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The status of widows in many societies has been precarious, because the deaths of husbands removed the primary source of their economic well-being as well as control over their sexuality. If there were no adult sons to support widowed mothers, other kinfolk might be reluctant or lack the means to care for widowed relatives. Many societies where men held dominant power evolved mechanisms to control the social and sexual relationships of widows. The burning or burying of widows with their deceased husbands occurred at various times in places as diverse as central Asia, South and Southeast Asia, and Fiji.

Sati in India
In India, the Laws of Manu, compiled around 200 CE declared that a Hindu widow was to remain sati, a Sanskrit word that was interpreted to mean chaste or pure, and was not to remarry, while a Hindu widower was permitted to marry again. Gradually, the word sati was used to designate the ritual of self-immolation or self-sacrifice by a Hindu widow on her husband’s pyre. Through her self-sacrifice, a widow remained pure and demonstrated her everlasting devotion to her husband. Thus sati (a word that Europeans frequently transliterated as suttee) came to mean both the practice of self-immolation and the Hindu widow who died by this ritual. Such a widow was thought to become a goddess and to bring auspiciousness or good fortune to her birth and marital families. Her cremation site was also marked by a commemorative stone or temple and became a pilgrimage site for devotees seeking divine favors. Although it was never widespread, sati as self-immolation became and remains a potent source for stereotypes of Indian society as ridden with exotic and superstitious religious injunctions, and for images of Hindu women as oppressed.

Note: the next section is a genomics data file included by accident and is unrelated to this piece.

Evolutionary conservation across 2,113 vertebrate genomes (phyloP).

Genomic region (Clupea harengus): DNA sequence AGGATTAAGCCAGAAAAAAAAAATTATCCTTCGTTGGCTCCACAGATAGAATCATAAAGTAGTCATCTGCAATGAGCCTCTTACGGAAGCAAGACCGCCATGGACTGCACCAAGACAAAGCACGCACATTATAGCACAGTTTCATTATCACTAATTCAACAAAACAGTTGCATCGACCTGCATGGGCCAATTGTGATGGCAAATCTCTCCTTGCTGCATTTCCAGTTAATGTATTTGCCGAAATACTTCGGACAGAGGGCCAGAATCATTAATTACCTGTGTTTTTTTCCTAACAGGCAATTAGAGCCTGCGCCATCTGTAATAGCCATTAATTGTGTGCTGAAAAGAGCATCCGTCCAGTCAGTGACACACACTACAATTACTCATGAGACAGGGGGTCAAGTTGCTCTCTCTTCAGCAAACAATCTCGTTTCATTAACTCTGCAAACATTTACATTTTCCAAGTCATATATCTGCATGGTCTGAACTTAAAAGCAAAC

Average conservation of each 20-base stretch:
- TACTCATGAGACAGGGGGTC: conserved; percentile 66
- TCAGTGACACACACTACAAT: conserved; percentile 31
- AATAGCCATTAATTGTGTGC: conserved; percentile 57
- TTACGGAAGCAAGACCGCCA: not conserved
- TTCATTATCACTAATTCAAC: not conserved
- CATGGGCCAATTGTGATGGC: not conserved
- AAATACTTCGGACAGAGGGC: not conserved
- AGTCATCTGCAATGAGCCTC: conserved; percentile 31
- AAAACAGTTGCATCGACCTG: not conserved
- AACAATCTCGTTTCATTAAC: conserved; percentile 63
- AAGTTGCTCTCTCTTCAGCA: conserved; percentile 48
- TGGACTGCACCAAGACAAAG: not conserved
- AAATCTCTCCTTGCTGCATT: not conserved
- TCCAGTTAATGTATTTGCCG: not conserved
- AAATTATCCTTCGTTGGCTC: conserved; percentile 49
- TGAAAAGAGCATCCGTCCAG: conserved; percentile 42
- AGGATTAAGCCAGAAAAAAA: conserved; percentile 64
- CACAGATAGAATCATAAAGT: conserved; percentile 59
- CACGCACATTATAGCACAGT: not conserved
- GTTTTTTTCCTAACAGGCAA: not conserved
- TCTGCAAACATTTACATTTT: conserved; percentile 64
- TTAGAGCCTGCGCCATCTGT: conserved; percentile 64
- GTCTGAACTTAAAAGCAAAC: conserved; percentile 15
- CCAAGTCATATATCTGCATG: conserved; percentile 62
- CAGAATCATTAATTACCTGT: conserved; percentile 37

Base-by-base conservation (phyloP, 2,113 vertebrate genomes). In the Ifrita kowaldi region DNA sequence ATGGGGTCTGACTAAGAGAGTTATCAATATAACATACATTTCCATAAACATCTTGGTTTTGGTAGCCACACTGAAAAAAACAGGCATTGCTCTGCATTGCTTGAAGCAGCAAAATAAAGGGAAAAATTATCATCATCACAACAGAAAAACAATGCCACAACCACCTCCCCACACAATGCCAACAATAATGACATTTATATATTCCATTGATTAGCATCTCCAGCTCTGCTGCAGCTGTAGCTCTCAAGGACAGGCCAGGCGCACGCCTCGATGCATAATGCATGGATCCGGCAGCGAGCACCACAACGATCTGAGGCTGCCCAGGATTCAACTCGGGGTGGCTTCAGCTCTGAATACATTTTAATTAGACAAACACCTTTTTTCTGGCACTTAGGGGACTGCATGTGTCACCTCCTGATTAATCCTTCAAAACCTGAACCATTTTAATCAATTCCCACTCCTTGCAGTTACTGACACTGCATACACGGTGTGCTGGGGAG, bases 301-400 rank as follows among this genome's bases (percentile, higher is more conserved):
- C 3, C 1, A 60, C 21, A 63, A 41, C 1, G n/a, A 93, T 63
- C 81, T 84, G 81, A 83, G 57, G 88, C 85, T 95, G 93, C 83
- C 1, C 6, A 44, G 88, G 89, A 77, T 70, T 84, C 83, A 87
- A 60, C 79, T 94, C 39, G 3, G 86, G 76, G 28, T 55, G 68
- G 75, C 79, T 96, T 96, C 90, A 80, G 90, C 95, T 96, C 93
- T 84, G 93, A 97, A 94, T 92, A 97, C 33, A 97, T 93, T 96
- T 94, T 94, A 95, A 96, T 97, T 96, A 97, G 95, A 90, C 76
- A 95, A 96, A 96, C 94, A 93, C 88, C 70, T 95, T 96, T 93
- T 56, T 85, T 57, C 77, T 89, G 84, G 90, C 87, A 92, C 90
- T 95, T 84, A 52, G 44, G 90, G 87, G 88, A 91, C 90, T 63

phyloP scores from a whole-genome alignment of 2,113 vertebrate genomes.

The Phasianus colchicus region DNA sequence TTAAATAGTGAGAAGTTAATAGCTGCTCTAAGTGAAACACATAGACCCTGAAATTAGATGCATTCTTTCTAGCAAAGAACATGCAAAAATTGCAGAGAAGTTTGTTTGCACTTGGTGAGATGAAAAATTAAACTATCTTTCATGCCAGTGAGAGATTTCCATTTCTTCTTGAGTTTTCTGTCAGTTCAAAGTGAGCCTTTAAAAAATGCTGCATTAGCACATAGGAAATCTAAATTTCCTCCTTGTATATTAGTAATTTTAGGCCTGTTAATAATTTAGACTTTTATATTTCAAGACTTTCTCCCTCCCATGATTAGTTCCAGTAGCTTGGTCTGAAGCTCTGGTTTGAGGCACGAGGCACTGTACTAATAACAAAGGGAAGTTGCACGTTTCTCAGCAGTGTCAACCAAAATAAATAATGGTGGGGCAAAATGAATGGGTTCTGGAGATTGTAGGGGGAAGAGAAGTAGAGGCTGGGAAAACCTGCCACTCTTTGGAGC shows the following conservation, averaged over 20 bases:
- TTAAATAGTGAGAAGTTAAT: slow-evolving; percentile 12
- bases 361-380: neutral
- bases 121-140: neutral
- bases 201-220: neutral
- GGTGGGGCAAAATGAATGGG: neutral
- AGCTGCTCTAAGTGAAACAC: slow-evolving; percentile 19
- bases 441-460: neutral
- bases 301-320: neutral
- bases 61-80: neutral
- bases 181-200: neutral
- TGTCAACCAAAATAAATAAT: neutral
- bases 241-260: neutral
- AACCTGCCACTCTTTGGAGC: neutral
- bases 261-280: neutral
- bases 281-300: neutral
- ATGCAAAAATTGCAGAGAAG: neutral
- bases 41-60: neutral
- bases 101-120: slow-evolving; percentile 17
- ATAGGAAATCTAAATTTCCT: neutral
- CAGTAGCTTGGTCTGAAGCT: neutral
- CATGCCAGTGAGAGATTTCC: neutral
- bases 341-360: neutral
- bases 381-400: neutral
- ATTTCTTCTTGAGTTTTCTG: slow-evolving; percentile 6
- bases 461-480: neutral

The Origins of Sati